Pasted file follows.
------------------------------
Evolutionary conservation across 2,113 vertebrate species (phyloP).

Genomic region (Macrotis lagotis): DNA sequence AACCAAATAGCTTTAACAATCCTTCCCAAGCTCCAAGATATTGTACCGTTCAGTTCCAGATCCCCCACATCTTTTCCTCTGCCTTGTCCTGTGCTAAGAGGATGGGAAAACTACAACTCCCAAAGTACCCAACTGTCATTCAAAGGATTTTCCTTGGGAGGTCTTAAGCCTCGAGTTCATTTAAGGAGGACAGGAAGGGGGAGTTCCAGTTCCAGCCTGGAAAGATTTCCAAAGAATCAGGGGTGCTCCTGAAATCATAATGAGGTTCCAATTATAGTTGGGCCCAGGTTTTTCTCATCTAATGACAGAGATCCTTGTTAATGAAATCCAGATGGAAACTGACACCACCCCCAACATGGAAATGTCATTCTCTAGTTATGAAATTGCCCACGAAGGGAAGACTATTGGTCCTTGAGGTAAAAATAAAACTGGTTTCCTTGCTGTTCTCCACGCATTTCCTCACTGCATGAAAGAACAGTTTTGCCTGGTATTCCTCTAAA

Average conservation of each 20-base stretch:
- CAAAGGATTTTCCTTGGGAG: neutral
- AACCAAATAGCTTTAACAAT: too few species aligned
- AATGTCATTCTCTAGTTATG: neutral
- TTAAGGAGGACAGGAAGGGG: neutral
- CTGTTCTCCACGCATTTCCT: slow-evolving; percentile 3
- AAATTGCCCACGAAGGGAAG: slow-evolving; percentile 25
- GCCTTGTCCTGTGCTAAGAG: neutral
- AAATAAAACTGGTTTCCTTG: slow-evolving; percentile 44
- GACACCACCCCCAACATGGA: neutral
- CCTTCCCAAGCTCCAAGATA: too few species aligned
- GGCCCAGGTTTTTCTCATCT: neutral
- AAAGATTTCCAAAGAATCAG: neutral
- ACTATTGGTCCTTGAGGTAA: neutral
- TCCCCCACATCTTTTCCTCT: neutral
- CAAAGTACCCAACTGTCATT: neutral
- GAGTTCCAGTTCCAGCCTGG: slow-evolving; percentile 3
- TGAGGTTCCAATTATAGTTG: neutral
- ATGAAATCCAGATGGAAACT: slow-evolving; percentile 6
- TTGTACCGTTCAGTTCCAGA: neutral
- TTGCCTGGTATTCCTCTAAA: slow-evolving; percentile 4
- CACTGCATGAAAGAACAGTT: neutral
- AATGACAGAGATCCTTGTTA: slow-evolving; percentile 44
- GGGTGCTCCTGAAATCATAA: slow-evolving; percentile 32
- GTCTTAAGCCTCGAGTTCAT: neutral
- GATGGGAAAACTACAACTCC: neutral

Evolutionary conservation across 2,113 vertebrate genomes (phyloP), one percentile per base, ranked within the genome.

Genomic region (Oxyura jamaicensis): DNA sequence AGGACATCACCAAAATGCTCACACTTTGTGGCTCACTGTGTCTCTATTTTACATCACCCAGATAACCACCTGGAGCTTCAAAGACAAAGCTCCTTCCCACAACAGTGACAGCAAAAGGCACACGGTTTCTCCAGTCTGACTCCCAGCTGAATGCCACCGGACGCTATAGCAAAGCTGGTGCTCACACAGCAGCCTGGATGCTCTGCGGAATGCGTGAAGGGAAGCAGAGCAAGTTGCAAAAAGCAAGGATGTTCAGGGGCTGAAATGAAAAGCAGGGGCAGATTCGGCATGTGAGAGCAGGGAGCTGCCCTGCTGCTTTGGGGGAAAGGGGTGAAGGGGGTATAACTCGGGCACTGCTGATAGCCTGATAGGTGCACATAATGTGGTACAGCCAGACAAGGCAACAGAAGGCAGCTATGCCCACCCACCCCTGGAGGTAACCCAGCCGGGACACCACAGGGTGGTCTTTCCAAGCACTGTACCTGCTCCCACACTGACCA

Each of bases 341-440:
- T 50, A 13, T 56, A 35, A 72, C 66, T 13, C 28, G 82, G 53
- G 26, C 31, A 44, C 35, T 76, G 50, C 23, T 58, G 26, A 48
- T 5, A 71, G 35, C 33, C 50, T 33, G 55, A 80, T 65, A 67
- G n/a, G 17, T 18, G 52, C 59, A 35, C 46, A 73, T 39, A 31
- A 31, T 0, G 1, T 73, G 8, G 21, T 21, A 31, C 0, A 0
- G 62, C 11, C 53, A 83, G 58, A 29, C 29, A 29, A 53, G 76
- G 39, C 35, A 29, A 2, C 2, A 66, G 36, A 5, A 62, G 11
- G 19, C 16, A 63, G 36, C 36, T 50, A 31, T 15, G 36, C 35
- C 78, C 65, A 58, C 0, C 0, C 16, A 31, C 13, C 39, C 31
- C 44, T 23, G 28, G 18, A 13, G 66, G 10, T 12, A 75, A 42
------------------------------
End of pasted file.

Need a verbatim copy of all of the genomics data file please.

Evolutionary conservation across 2,113 vertebrate species (phyloP).

Genomic region (Macrotis lagotis): DNA sequence AACCAAATAGCTTTAACAATCCTTCCCAAGCTCCAAGATATTGTACCGTTCAGTTCCAGATCCCCCACATCTTTTCCTCTGCCTTGTCCTGTGCTAAGAGGATGGGAAAACTACAACTCCCAAAGTACCCAACTGTCATTCAAAGGATTTTCCTTGGGAGGTCTTAAGCCTCGAGTTCATTTAAGGAGGACAGGAAGGGGGAGTTCCAGTTCCAGCCTGGAAAGATTTCCAAAGAATCAGGGGTGCTCCTGAAATCATAATGAGGTTCCAATTATAGTTGGGCCCAGGTTTTTCTCATCTAATGACAGAGATCCTTGTTAATGAAATCCAGATGGAAACTGACACCACCCCCAACATGGAAATGTCATTCTCTAGTTATGAAATTGCCCACGAAGGGAAGACTATTGGTCCTTGAGGTAAAAATAAAACTGGTTTCCTTGCTGTTCTCCACGCATTTCCTCACTGCATGAAAGAACAGTTTTGCCTGGTATTCCTCTAAA

Average conservation of each 20-base stretch:
- CAAAGGATTTTCCTTGGGAG: neutral
- AACCAAATAGCTTTAACAAT: too few species aligned
- AATGTCATTCTCTAGTTATG: neutral
- TTAAGGAGGACAGGAAGGGG: neutral
- CTGTTCTCCACGCATTTCCT: slow-evolving; percentile 3
- AAATTGCCCACGAAGGGAAG: slow-evolving; percentile 25
- GCCTTGTCCTGTGCTAAGAG: neutral
- AAATAAAACTGGTTTCCTTG: slow-evolving; percentile 44
- GACACCACCCCCAACATGGA: neutral
- CCTTCCCAAGCTCCAAGATA: too few species aligned
- GGCCCAGGTTTTTCTCATCT: neutral
- AAAGATTTCCAAAGAATCAG: neutral
- ACTATTGGTCCTTGAGGTAA: neutral
- TCCCCCACATCTTTTCCTCT: neutral
- CAAAGTACCCAACTGTCATT: neutral
- GAGTTCCAGTTCCAGCCTGG: slow-evolving; percentile 3
- TGAGGTTCCAATTATAGTTG: neutral
- ATGAAATCCAGATGGAAACT: slow-evolving; percentile 6
- TTGTACCGTTCAGTTCCAGA: neutral
- TTGCCTGGTATTCCTCTAAA: slow-evolving; percentile 4
- CACTGCATGAAAGAACAGTT: neutral
- AATGACAGAGATCCTTGTTA: slow-evolving; percentile 44
- GGGTGCTCCTGAAATCATAA: slow-evolving; percentile 32
- GTCTTAAGCCTCGAGTTCAT: neutral
- GATGGGAAAACTACAACTCC: neutral

Evolutionary conservation across 2,113 vertebrate genomes (phyloP), one percentile per base, ranked within the genome.

Genomic region (Oxyura jamaicensis): DNA sequence AGGACATCACCAAAATGCTCACACTTTGTGGCTCACTGTGTCTCTATTTTACATCACCCAGATAACCACCTGGAGCTTCAAAGACAAAGCTCCTTCCCACAACAGTGACAGCAAAAGGCACACGGTTTCTCCAGTCTGACTCCCAGCTGAATGCCACCGGACGCTATAGCAAAGCTGGTGCTCACACAGCAGCCTGGATGCTCTGCGGAATGCGTGAAGGGAAGCAGAGCAAGTTGCAAAAAGCAAGGATGTTCAGGGGCTGAAATGAAAAGCAGGGGCAGATTCGGCATGTGAGAGCAGGGAGCTGCCCTGCTGCTTTGGGGGAAAGGGGTGAAGGGGGTATAACTCGGGCACTGCTGATAGCCTGATAGGTGCACATAATGTGGTACAGCCAGACAAGGCAACAGAAGGCAGCTATGCCCACCCACCCCTGGAGGTAACCCAGCCGGGACACCACAGGGTGGTCTTTCCAAGCACTGTACCTGCTCCCACACTGACCA

Each of bases 341-440:
- T 50, A 13, T 56, A 35, A 72, C 66, T 13, C 28, G 82, G 53
- G 26, C 31, A 44, C 35, T 76, G 50, C 23, T 58, G 26, A 48
- T 5, A 71, G 35, C 33, C 50, T 33, G 55, A 80, T 65, A 67
- G n/a, G 17, T 18, G 52, C 59, A 35, C 46, A 73, T 39, A 31
- A 31, T 0, G 1, T 73, G 8, G 21, T 21, A 31, C 0, A 0
- G 62, C 11, C 53, A 83, G 58, A 29, C 29, A 29, A 53, G 76
- G 39, C 35, A 29, A 2, C 2, A 66, G 36, A 5, A 62, G 11
- G 19, C 16, A 63, G 36, C 36, T 50, A 31, T 15, G 36, C 35
- C 78, C 65, A 58, C 0, C 0, C 16, A 31, C 13, C 39, C 31
- C 44, T 23, G 28, G 18, A 13, G 66, G 10, T 12, A 75, A 42